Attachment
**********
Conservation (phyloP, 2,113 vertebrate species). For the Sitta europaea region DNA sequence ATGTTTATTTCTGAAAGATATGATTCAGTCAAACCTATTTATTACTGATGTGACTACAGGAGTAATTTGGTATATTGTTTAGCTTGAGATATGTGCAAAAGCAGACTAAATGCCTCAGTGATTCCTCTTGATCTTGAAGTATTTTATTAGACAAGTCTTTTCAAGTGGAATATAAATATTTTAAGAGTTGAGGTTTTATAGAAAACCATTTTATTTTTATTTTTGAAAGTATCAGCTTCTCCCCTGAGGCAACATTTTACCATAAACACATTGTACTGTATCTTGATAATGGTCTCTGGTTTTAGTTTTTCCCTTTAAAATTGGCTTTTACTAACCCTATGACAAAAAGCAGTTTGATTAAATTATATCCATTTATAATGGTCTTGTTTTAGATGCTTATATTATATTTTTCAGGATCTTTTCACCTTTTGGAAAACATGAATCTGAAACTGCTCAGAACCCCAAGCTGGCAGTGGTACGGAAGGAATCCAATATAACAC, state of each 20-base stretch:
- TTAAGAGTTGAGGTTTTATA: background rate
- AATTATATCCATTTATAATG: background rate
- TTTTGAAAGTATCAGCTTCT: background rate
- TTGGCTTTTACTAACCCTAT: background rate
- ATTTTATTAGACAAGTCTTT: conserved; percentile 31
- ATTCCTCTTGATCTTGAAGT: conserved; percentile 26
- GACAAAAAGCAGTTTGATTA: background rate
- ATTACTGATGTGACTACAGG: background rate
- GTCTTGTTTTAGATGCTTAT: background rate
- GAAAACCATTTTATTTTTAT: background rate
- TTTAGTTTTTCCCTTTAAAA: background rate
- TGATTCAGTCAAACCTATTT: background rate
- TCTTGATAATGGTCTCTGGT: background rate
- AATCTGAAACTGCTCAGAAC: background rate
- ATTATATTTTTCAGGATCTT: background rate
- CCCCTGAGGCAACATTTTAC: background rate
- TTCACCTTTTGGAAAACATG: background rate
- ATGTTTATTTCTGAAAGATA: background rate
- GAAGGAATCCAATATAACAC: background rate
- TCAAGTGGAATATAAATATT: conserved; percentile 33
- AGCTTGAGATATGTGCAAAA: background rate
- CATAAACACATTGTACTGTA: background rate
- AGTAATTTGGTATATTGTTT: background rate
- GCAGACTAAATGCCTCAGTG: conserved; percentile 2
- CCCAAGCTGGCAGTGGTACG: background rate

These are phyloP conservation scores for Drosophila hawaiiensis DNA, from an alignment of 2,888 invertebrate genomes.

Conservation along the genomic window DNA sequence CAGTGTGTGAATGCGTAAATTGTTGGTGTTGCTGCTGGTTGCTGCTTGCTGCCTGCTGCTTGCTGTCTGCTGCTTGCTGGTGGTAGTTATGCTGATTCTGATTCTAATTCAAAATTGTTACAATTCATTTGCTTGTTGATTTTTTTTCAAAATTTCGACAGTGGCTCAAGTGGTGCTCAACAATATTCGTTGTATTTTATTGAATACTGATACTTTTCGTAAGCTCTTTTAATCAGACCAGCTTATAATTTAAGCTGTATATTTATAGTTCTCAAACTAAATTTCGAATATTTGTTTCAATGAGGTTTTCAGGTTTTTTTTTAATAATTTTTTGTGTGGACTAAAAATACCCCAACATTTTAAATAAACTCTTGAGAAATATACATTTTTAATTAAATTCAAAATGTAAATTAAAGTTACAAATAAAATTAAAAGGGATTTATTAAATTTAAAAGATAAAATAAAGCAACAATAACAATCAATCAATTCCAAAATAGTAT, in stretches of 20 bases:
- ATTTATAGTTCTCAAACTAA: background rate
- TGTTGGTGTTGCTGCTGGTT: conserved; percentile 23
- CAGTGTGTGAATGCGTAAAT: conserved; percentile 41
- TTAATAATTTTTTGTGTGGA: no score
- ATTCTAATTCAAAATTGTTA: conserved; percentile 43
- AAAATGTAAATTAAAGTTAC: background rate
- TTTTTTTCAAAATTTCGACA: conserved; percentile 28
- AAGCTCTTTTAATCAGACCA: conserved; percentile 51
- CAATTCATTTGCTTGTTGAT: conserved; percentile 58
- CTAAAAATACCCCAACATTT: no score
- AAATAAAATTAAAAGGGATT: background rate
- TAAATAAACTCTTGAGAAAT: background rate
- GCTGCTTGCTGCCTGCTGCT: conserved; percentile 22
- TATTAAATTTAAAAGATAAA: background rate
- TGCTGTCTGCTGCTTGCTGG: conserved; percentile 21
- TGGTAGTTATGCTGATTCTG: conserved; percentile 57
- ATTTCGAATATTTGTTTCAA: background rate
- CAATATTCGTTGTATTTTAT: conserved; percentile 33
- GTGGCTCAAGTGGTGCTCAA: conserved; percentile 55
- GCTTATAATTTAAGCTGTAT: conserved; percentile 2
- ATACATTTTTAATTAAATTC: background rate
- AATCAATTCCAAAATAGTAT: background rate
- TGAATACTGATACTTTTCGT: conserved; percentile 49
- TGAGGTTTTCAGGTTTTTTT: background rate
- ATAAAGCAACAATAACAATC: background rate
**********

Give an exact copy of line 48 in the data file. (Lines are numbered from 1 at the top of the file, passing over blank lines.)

- GCTTATAATTTAAGCTGTAT: conserved; percentile 2